Home » Culture » Miami High School teacher recruitment adds diversity to faculty

Miami High School teacher recruitment adds diversity to faculty

Pictured (l-r): Jimmy Crosby, Liz Barangot, Neil Franco and Paul Fine. Images provided

The administrative stability that’s been established in the Miami Unified School District over the past decade has been enhanced by diverse hiring in the teachers ranks that is giving students a global perspective in their rural educational experience.

A wide range of voices from across the U.S. and the world are bringing various cultures to the classroom, giving Miami High School students important tools they can take into the workplace, and to their own lives, after they graduate.

Students are not only being exposed to different methods of teaching, but also to people they would not normally meet on the streets of Miami or Globe.

“We have teachers who were trained in the American education system, but we also have teachers from India or the Philippines, who prepared in their own systems,” says Vice Principal and Athletic Director Paul Fine. “Then there’s the personal side of things where our community and our students are exposed to individuals from different cultures: They’re shown how big the world really is, which is one reason I got into education, because I had all these life experiences and opportunities, and I felt that if I share those, I’m sharing the wealth. That’s what it’s all about.”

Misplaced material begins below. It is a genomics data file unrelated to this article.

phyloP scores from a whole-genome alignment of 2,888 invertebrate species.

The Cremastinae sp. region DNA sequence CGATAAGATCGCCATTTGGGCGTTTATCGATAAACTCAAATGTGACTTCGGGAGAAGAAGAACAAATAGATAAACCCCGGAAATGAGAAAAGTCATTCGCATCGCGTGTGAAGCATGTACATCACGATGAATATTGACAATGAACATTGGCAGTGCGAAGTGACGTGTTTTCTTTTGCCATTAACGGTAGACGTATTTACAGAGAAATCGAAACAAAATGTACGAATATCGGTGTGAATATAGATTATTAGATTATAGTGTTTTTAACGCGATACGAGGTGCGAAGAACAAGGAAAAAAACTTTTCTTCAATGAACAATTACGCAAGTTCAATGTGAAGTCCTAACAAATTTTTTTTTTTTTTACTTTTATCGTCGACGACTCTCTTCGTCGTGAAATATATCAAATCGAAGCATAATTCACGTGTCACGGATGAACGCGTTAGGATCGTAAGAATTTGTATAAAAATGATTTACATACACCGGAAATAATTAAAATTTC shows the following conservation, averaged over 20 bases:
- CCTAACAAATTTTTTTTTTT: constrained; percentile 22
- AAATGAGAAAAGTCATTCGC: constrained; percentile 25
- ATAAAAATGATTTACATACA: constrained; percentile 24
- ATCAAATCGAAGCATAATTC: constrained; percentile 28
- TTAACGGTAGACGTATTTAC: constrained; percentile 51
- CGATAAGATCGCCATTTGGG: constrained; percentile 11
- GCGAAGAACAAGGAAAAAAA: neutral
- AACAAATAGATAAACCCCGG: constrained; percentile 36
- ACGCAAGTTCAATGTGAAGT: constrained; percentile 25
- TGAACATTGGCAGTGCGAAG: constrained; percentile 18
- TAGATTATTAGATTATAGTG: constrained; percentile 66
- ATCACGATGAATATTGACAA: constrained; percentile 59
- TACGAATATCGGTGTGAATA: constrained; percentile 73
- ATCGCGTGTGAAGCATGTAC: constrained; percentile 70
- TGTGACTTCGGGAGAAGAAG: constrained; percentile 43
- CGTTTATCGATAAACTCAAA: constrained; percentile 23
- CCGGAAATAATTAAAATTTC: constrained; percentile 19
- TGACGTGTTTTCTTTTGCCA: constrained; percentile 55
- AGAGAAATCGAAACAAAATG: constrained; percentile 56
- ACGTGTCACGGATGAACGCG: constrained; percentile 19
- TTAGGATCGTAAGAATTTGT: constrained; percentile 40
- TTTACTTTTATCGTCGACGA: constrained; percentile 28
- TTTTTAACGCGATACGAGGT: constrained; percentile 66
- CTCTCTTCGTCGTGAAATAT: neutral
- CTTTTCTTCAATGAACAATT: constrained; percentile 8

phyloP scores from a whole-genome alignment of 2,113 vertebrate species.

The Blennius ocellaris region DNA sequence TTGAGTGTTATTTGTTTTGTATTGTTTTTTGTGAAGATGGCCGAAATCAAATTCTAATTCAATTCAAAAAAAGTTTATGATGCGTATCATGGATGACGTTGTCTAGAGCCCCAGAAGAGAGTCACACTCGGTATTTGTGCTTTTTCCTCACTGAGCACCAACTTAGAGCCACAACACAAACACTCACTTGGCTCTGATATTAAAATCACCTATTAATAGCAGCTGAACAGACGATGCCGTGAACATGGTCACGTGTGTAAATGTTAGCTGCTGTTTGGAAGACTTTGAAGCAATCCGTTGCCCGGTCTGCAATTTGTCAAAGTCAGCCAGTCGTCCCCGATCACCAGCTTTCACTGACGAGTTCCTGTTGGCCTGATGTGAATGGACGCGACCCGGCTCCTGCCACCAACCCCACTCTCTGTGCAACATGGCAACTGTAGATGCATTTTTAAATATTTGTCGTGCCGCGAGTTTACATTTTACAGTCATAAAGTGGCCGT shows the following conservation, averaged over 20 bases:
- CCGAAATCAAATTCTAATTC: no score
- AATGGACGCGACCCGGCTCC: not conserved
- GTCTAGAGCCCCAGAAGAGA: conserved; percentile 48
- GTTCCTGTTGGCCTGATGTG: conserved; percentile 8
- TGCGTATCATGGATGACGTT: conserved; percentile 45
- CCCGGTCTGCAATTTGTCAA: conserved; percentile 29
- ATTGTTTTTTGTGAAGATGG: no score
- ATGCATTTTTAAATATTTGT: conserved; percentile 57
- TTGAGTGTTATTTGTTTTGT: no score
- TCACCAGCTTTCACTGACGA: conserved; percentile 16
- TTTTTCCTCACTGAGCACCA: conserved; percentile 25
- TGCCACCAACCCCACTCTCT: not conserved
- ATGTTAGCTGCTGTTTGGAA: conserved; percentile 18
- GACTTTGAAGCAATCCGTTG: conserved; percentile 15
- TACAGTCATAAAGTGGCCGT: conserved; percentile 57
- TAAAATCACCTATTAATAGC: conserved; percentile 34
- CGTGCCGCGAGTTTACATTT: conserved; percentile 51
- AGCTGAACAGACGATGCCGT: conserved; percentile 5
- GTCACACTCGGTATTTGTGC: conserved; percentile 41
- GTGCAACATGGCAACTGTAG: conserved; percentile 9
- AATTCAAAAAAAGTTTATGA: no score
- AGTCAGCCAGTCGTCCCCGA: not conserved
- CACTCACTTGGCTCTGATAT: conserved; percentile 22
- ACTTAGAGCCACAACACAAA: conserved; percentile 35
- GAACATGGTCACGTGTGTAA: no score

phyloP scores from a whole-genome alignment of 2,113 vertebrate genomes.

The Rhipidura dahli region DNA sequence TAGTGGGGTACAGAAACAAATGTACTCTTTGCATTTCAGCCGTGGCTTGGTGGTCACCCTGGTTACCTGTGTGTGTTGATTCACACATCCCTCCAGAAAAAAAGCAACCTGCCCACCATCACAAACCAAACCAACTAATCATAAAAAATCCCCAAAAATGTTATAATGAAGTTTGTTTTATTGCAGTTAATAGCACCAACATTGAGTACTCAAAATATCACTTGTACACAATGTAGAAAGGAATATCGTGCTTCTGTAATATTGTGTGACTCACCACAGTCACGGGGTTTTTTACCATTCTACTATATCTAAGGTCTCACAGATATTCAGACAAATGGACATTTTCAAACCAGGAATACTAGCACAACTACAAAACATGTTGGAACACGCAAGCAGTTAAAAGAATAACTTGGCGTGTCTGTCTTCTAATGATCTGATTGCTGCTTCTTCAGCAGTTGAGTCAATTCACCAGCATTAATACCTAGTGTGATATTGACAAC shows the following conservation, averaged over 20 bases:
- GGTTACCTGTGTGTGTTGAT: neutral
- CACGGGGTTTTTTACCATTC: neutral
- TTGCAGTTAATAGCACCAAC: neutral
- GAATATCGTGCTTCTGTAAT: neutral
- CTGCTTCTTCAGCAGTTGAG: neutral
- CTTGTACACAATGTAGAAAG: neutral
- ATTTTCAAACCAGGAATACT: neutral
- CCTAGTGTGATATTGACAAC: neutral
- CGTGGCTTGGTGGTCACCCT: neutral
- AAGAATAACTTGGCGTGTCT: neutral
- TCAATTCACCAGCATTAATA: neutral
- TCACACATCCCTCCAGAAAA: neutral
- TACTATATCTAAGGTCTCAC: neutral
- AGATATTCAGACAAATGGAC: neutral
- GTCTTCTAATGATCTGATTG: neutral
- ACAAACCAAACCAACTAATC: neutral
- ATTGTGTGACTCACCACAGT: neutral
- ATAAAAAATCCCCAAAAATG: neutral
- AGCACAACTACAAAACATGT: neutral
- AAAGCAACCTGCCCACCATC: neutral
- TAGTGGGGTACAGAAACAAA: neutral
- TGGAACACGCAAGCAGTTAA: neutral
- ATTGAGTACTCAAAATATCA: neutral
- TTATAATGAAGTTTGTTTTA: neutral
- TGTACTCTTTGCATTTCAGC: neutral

Fine himself is an example of that diversity. A New York native, the 37-year-old went to school in Maryland and has lived all over the world, from Moscow to Las Vegas, where he attended UNLV. He even had a teaching stint at an alternative school in San Diego.

MHS Vice Principal and Athletic Director Paul Fine.

Despite his relative youth, Fine has taught for 13 years and worked alongside both former MHS Principal Glen Lineberry and current Principal Shawn Pietila in the San Carlos Unified School District.

Pietila and Fine have developed a solid personal relationship that has only enhanced their professional dynamics, making them a formidable administrative team.

“Shawn’s been in administration for four years, but I’m new to it,” Fine says. “He makes it look so easy and he’s calm while he’s doing it.”